If you regularly make online payments, whether for goods or services, you’ll need to watch out for the latest technique fraudsters are using to get their hands on your money – push payment fraud.
Fugures from UK Finance, the banking trade body, have revealed that £236 million was lost to push payment fraud, with banks unable to return nearly three-quarters (74%) of the lost money.
In the vast majority of cases (88%) it was individual consumers who were conned out of their money, with an average loss of £2,784. The remaining cases were made up of businesses, who lost an average of £24,335 each.
What is push payment fraud?
Push payment fraud happens individuals or businesses are tricked into sending a payment to a bank account controlled by fraudsters. Most commonly used to take money during housing transactions, or when paying professional service invoices, fraudsters will con victims intercepting mail or hacking emails, before sending a payment demand posing as the legitimate business.
And because payments made using real-time payment schemes are often irreversible, there’s a good chance you won’t even be able to claim back the payment once you realise you’ve been conned.
What are the most common types of push payment fraud?
There are several ways that fraudsters use push payment fraud, including:
Property transactions – This kind of fraud can affect any party in a property purchase, including the buyers, sellers, estate agents and even the conveyancing solicitors. Fraudsters intercept the email chain between sellers, buyers, estate agents and solicitors, and change the payment information related to transfer of funds so that payments are diverted to the criminal’s account. Sums involved can be huge, and victims can be ruined.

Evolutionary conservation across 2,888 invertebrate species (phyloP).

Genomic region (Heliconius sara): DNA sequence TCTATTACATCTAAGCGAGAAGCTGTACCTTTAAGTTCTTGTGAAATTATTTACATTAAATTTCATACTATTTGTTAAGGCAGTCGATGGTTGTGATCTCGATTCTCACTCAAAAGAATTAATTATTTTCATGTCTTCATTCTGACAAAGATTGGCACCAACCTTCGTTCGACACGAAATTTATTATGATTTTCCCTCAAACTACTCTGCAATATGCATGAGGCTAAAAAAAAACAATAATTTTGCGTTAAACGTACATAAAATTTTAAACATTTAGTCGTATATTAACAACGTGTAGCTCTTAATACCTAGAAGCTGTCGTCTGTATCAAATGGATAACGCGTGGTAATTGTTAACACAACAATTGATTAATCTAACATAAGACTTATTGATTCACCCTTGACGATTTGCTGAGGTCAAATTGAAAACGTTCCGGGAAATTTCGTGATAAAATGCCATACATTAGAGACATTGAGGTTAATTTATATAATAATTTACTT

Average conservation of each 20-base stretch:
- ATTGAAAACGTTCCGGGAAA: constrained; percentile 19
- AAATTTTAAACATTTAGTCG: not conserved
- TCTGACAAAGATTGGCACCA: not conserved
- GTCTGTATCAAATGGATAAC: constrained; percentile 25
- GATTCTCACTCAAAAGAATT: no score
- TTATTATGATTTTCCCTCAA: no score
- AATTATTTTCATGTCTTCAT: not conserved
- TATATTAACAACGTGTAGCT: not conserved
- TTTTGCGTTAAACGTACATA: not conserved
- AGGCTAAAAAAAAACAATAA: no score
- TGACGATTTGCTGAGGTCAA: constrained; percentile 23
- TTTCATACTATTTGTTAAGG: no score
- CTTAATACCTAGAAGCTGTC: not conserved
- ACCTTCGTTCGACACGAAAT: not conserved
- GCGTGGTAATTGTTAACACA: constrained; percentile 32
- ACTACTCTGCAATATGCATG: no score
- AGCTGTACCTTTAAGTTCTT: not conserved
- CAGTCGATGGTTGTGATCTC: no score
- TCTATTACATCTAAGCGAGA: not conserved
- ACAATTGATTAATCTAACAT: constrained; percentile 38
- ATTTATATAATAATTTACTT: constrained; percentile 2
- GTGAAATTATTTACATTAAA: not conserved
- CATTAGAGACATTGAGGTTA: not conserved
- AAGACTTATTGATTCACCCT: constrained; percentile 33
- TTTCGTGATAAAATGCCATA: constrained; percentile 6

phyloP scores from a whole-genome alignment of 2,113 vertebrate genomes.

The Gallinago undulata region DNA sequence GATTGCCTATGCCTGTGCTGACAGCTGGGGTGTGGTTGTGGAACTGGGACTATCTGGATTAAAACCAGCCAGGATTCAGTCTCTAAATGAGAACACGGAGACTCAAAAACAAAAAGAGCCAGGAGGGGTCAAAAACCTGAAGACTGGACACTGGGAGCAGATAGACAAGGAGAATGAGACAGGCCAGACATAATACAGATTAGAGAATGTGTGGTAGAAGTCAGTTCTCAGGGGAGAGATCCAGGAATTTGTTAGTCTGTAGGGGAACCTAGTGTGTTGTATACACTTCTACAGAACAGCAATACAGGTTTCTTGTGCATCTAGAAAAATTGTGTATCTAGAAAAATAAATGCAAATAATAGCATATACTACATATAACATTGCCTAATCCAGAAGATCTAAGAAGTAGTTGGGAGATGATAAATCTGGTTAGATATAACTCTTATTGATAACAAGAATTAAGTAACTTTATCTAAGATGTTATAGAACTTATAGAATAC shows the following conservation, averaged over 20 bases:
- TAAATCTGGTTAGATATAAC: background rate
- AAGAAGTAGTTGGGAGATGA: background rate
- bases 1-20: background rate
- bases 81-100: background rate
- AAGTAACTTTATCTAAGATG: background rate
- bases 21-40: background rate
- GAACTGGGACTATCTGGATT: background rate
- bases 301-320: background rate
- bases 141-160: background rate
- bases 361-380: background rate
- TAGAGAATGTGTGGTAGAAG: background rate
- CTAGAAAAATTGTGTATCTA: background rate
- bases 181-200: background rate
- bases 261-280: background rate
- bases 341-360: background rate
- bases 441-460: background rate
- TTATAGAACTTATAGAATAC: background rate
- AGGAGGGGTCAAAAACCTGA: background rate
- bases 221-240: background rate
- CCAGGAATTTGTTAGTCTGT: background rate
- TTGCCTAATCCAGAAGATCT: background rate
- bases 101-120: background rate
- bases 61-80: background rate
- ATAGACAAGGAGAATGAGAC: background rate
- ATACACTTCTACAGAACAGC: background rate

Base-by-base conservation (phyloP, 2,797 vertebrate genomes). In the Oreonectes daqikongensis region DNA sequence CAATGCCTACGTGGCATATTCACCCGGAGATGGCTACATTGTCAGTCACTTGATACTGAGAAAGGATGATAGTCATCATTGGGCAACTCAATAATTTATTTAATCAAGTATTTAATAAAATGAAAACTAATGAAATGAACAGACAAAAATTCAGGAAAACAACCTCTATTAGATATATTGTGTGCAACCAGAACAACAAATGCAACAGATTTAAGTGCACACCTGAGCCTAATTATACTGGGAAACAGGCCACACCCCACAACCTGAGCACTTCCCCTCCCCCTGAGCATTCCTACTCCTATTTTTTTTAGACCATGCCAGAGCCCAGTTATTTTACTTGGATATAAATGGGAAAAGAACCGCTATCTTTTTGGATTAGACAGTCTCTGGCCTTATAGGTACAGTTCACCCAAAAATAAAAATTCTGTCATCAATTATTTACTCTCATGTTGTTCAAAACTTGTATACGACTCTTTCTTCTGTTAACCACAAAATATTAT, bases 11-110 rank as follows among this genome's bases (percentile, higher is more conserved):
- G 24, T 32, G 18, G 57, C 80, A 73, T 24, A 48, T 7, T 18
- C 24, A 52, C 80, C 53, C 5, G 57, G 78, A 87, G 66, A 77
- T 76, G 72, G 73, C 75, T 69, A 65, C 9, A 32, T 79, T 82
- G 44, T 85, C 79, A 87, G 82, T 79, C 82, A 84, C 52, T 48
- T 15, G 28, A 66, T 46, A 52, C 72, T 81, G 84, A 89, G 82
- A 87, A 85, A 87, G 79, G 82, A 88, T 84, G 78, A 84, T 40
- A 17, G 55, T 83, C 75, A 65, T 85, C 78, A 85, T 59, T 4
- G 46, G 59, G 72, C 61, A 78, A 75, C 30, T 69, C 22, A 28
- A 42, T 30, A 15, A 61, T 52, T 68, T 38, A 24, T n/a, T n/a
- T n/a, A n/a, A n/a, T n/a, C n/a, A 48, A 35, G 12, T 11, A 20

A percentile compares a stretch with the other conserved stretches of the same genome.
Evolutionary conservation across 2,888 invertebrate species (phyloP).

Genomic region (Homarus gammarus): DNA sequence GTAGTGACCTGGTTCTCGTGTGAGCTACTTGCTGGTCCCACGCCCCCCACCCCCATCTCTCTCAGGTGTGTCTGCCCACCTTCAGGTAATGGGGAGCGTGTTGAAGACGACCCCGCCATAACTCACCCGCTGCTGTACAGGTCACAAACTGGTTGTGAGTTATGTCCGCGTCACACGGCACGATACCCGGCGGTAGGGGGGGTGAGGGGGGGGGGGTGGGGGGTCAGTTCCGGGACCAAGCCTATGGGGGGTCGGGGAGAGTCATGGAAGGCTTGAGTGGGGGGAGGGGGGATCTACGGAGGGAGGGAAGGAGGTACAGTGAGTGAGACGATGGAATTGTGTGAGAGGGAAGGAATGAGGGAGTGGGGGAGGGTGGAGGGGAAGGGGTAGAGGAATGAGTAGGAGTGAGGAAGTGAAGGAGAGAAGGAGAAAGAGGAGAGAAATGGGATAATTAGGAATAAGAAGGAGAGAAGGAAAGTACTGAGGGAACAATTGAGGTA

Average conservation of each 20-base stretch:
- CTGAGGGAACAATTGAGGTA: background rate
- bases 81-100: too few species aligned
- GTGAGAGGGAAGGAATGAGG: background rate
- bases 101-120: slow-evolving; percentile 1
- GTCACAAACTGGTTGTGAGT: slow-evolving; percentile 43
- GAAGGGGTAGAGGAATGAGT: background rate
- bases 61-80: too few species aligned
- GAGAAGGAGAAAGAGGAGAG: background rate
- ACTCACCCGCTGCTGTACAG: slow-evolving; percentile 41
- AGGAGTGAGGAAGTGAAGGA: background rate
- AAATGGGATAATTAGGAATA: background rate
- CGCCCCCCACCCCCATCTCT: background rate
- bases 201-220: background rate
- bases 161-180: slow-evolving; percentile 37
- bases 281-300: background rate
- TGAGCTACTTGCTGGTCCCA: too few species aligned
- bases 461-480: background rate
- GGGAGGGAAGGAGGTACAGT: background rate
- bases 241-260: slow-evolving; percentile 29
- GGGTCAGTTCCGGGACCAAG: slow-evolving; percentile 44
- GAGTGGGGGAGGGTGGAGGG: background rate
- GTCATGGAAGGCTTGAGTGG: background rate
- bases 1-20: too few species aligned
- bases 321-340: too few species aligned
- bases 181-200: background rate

Invoice fraud – Fraudsters either intercept emails, or make telephone calls purporting to be from an official body, to whom payment is owed, and get businesses or individuals to replace the genuine bank account details with those of the fraudulent account. This sort of crime also often occurs when individuals pay tradesmen for services and a fraudster sends an invoice pretending to be from your legitimate comtractor.
Account takeover – Fraudsters initiate push payments to new payees – often across different channels with the goal of outsmarting existing fraud controls.
How to protect yourself against push payment fraud
When you transfer money from your bank account, you usually have to give three bits on information, but only two of them are cross-checked by the bank. So, when you give the name of the payee, along with their account number and sort code, only the numbers are checked, so you could theoretically give in any name and it wouldn’t make any difference – giving the correct payee name is no guarantee the real payee will get the money.
In order to protect yourself or your business against push payment fraud, you should:
- Never give anyone your security details, such as your PIN or full banking password – at most, banks will ask for random characters from them.
- Never assume an email, text or phone call is authentic, these things are really easy to replicate.
- Never let yourself be rushed, a genuine organisation will never press you for information and will always be patient.
- Always follow your instincts – if something doesn’t feel right, there’s a good chance something is amiss.
- Always stay in control – don’t panic and make a decision you’ll regret, especially if you feel you’re being pressured into it.
Have you been a victim of push payment fraud? Share your experience with our business community.